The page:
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  • Writer's pictureRobert Spicer


Yesterday, Bristol City Council announced plans to assist first-time buyers through a new scheme, to be operated in conjunction with Lloyds TSB.

The scheme is designed to tackle the gap between affordable housing and wages, which Bristol is dramatically short of meeting. Currently, the average house price in Bristol is £210,133 while the average earnings are £21,000. Alongside the recent economic crisis that means banks and building societies are loath to loan, especially to younger people, there are few options out there for first-time buyers.

Bristol City Council has thus agreed to act guarantor for 20% of mortgages up to £142,500, meaning that those looking to get onto the property ladder only need to raise a 5% deposit.

Of course, it’s good news to see Bristol City Council attempting to tackle the problem head on. Unfortunately, while this may help those looking to buy, what about the affordable housing issues as the other end of the scale?

The above news comes alongside the fact that today squatters were evicted from the old English school at the bottom of lower Park Row. It may surprise you to know that Bristol has the highest rate of homelessness outside of London. Those living in Clifton will be perhaps more shocked than those in St Pauls or Bedminster, but as a surprisingly small city, the problem is far too big.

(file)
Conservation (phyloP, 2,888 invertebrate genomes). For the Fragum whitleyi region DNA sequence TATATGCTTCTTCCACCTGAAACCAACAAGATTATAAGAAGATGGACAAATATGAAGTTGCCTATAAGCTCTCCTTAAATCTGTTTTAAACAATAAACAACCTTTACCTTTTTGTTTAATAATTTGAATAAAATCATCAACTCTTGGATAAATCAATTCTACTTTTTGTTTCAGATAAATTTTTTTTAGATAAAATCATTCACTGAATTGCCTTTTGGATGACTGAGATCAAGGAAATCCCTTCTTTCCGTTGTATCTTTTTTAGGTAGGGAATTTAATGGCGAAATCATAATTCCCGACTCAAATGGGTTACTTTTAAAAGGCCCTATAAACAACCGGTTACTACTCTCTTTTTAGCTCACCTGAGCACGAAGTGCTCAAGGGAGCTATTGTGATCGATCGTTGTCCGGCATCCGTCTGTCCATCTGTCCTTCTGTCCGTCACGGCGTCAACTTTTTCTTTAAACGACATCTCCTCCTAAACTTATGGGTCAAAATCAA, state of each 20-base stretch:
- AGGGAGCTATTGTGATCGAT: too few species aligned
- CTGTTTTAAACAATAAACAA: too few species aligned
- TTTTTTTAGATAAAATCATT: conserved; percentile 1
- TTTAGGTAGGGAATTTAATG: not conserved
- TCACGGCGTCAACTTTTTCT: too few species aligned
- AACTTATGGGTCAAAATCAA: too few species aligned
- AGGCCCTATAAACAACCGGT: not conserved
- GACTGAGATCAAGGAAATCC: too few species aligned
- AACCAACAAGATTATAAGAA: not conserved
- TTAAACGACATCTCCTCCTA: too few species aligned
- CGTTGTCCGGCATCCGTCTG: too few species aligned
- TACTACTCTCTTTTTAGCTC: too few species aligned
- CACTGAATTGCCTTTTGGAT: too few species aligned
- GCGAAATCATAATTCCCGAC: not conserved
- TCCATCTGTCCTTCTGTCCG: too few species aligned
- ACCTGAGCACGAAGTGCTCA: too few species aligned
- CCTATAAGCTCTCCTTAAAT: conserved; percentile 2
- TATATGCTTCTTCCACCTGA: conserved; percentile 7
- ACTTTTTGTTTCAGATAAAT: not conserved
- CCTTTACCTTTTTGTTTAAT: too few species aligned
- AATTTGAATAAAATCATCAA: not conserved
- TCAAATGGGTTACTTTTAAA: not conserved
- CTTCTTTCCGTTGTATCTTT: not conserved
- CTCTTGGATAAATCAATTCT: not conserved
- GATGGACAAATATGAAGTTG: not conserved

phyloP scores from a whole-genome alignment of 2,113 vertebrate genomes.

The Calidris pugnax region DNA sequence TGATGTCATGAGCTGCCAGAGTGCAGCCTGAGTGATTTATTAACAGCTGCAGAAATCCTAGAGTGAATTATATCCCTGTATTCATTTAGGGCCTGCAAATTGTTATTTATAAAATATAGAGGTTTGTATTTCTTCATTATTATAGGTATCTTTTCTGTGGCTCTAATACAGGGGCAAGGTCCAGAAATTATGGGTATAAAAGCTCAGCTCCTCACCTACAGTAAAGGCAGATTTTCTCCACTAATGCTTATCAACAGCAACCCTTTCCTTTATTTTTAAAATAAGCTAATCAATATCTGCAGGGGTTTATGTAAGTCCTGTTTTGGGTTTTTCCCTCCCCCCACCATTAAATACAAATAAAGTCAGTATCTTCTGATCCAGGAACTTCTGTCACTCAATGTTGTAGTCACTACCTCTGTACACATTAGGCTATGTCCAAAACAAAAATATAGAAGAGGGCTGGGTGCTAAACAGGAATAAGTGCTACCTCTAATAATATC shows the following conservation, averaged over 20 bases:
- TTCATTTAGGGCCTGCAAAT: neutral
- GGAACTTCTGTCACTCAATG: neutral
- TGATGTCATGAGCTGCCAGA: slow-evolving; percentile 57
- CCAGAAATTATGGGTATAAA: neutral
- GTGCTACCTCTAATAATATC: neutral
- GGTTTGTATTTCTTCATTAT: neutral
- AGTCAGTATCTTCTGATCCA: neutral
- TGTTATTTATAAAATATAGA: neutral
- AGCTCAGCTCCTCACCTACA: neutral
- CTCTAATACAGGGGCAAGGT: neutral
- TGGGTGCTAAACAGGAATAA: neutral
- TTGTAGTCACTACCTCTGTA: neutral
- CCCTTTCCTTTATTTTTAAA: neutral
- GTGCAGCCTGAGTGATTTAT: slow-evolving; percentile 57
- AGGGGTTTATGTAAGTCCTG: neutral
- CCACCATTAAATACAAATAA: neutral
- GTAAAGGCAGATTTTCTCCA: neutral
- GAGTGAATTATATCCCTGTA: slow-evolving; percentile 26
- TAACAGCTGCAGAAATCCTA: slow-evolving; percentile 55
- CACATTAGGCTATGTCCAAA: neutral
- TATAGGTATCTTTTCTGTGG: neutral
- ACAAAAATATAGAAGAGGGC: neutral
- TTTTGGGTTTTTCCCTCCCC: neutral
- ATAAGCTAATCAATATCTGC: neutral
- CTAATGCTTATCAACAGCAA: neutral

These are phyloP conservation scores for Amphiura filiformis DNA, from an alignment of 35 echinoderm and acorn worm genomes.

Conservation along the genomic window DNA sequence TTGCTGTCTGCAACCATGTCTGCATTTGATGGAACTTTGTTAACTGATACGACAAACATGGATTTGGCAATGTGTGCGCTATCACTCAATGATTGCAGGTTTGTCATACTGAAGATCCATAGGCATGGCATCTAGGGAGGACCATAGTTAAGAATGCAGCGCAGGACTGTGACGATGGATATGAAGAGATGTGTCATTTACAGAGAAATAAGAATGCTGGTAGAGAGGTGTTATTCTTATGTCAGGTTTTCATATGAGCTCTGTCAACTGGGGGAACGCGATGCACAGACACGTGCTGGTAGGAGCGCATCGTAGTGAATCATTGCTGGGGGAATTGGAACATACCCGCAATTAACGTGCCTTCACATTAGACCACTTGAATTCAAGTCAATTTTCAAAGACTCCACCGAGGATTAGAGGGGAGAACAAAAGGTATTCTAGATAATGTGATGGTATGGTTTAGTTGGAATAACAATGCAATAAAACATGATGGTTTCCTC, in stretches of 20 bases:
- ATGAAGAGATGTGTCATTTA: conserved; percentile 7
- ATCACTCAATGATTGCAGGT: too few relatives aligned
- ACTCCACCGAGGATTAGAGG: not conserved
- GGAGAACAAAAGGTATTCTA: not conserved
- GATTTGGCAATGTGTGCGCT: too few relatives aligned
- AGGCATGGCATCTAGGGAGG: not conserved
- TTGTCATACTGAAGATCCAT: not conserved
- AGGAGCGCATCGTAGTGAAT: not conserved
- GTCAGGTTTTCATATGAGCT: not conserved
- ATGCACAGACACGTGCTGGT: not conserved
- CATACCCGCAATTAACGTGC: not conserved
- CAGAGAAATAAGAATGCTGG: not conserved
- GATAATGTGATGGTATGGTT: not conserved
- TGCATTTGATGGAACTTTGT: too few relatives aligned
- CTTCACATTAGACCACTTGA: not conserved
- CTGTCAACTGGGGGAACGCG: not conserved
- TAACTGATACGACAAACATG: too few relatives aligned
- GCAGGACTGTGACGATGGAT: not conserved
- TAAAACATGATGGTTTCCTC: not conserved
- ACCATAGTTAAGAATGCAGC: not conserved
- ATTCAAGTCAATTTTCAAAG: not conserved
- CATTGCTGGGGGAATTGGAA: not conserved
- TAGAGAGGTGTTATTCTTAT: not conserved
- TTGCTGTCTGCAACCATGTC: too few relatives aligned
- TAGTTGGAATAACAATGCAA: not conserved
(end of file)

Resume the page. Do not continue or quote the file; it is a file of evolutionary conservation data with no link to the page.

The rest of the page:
The recent Occupy Bristol movement suffered from the similar problems. Homeless people joined the camp, disregarding any political motivations, because they had fires, shelter, company; all things that are particularly attractive when one is alone on the streets in the middle of winter.

While I am delighted that Bristol City Council recognises the housing problems currently facing Bristolians, I think a little more attention should be given to those trying to get into a house at all, not moving up a ladder. Just because the problem is more endemic does not mean it should be ignored.

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